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Monday, Sep 01, 2014
Tampa Bay Buccaneers

Sapp set the tone for the Buccaneers

Published:

BY IRA KAUFMAN AND MARTIN FENNELLY

Tribune staff

Super statement

With Warren Sapp setting the tone up front, the Buccaneers defense had been outstanding for a long stretch. But on Super Bowl Sunday in 2003, Tampa Bay added a signature performance in a 48-21 victory against the Oakland Raiders, limiting the AFC champions to only 19 rushing yards, posting five sacks and returning three of five interceptions for touchdowns.

"We had to have that championship before we could say anything," Sapp said after the NFL's top-rated defense capped a majestic postseason run. "Now, you can put us in the same sentence as the (2000) Ravens and the Steel Curtain. But none of them went to the Super Bowl and played the No. 1 offense. We put a stranglehold on them. We had an inferno going and once we dig that hole, we drag you in and pour dirt on you."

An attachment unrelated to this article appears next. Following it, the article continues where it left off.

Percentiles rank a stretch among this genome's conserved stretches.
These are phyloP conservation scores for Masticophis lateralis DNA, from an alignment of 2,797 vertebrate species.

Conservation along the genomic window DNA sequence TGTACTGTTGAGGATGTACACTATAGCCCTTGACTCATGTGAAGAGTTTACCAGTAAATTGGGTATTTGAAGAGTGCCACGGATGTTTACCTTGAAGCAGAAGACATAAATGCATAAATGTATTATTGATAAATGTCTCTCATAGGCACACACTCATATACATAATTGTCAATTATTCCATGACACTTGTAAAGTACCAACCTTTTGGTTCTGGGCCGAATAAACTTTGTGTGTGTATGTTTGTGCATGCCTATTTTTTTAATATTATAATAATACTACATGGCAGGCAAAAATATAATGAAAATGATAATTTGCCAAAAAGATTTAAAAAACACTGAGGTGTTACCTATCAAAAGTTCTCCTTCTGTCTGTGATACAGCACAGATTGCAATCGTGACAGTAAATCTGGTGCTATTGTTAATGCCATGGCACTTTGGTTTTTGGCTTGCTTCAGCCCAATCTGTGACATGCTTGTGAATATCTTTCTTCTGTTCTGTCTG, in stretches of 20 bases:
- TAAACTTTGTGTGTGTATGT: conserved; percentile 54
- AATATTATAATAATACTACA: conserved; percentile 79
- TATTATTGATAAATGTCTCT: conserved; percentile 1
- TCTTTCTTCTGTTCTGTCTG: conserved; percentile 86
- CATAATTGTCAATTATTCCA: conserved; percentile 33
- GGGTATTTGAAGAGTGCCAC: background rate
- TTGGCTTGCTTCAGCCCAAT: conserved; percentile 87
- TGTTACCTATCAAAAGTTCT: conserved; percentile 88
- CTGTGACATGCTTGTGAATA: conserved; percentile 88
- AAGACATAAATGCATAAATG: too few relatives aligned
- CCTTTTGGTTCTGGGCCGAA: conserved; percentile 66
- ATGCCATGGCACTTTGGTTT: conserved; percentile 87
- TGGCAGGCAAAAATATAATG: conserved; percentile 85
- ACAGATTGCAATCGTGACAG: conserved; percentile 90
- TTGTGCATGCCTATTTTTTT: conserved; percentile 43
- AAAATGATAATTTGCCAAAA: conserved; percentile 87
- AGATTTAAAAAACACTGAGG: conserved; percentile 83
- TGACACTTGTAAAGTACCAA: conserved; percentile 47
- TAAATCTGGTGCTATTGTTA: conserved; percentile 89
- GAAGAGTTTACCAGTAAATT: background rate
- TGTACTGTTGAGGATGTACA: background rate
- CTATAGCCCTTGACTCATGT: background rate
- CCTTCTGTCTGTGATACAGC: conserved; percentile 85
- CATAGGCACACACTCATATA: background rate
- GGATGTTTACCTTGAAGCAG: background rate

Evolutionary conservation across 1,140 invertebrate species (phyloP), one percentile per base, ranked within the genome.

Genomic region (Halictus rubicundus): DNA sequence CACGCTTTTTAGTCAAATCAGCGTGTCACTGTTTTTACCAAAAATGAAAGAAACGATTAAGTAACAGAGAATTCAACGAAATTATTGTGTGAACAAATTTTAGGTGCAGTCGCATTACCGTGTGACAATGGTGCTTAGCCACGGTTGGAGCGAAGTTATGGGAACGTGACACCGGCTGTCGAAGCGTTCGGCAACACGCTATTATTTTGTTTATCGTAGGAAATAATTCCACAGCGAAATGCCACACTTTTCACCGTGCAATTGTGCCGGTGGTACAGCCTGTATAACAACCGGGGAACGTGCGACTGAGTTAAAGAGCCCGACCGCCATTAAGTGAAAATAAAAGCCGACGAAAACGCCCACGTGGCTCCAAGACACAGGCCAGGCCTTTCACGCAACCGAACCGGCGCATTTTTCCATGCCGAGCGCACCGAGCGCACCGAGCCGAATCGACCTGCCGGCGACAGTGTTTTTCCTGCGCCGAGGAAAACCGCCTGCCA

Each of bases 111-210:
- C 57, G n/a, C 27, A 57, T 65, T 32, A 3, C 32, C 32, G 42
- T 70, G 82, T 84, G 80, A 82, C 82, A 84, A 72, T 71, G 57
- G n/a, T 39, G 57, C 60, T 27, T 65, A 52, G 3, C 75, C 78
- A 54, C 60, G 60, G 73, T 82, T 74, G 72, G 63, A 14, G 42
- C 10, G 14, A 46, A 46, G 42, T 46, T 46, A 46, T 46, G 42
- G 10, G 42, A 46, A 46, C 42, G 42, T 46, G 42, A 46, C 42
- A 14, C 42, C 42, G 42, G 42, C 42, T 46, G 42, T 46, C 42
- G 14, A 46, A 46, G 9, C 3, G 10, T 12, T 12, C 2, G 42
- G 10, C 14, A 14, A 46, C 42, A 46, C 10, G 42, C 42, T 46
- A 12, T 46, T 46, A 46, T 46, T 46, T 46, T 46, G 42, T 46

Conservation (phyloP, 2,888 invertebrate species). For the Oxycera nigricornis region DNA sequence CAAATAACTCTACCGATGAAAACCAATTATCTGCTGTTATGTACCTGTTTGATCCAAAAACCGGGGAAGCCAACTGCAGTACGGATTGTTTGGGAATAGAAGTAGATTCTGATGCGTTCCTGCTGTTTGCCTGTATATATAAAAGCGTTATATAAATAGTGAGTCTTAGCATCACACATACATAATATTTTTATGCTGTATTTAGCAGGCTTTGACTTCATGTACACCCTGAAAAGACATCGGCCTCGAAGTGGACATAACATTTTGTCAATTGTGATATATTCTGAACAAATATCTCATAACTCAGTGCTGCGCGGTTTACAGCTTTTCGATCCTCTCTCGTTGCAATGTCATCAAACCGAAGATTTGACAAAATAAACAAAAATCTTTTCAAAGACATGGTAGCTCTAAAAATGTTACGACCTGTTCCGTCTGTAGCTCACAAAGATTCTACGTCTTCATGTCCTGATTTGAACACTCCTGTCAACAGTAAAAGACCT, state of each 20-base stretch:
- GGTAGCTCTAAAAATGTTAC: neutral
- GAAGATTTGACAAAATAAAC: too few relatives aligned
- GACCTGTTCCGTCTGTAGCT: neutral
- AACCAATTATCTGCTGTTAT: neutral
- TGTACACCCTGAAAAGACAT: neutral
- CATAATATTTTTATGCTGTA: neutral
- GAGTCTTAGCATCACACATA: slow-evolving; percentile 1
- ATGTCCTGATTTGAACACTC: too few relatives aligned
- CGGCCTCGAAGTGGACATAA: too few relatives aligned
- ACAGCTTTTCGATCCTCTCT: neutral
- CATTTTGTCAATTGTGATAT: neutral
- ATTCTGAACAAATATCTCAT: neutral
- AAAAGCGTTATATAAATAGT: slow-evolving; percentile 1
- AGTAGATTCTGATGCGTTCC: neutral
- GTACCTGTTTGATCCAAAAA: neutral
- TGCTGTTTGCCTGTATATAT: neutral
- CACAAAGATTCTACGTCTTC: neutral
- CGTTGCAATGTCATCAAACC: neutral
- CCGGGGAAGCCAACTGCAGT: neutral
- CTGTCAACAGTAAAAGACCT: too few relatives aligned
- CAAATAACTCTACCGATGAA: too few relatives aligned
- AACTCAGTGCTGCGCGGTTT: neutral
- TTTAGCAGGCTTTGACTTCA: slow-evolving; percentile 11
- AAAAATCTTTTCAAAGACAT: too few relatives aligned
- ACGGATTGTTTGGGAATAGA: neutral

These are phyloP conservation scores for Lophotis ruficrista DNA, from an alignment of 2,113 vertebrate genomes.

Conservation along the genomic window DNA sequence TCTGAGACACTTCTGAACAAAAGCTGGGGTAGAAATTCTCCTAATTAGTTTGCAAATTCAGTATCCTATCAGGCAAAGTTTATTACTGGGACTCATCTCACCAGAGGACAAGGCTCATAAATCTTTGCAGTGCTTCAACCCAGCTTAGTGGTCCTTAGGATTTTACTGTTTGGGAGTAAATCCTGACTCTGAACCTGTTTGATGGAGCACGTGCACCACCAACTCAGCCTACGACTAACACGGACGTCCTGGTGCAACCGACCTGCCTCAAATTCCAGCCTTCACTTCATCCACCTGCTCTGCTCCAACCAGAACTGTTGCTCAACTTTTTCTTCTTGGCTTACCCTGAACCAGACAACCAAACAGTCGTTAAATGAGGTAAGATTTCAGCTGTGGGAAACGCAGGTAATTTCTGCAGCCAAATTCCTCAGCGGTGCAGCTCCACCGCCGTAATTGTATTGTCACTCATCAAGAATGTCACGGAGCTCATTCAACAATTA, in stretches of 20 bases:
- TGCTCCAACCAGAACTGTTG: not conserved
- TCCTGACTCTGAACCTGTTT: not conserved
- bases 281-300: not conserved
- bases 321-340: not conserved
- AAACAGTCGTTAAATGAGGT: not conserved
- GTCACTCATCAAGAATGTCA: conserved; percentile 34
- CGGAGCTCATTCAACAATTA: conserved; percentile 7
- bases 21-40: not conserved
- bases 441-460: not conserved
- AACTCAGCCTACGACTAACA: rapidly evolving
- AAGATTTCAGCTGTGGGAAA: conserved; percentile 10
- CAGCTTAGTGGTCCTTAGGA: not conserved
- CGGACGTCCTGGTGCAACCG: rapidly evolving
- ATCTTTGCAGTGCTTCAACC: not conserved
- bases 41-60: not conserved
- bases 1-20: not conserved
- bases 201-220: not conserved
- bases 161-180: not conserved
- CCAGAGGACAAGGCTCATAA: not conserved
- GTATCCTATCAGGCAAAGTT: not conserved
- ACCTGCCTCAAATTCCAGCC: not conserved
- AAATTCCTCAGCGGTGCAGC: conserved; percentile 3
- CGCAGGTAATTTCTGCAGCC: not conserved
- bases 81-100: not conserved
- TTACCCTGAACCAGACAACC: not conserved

During Tampa Bay's championship season, a 21-7 home victory against Green Bay was marred by an ugly postgame confrontation between Sapp and Packers coach Mike Sherman, who labeled Sapp's hit on left tackle Chad Clifton a cheap shot.

Sapp leveled Clifton during Brian Kelly's interception return, sidelining Clifton for the rest of the season with a pelvic injury that left him unable to walk unaided for six weeks. Although no penalty was called on the play, Sapp was criticized by some for an unnecessary hit against a defenseless player.

During the confrontation with Sherman, microphones picked up the exchange in which Sapp challenged Sherman: "You're so tough, put a jersey on."

"Warren was not a dirty player," former Packers quarterback Brett Favre said. "And I don't think his reputation is tarnished by that one play. It was an unfortunate play for Chad Clifton and for Warren Sapp. I thought Warren was a great player before that hit - and after that hit.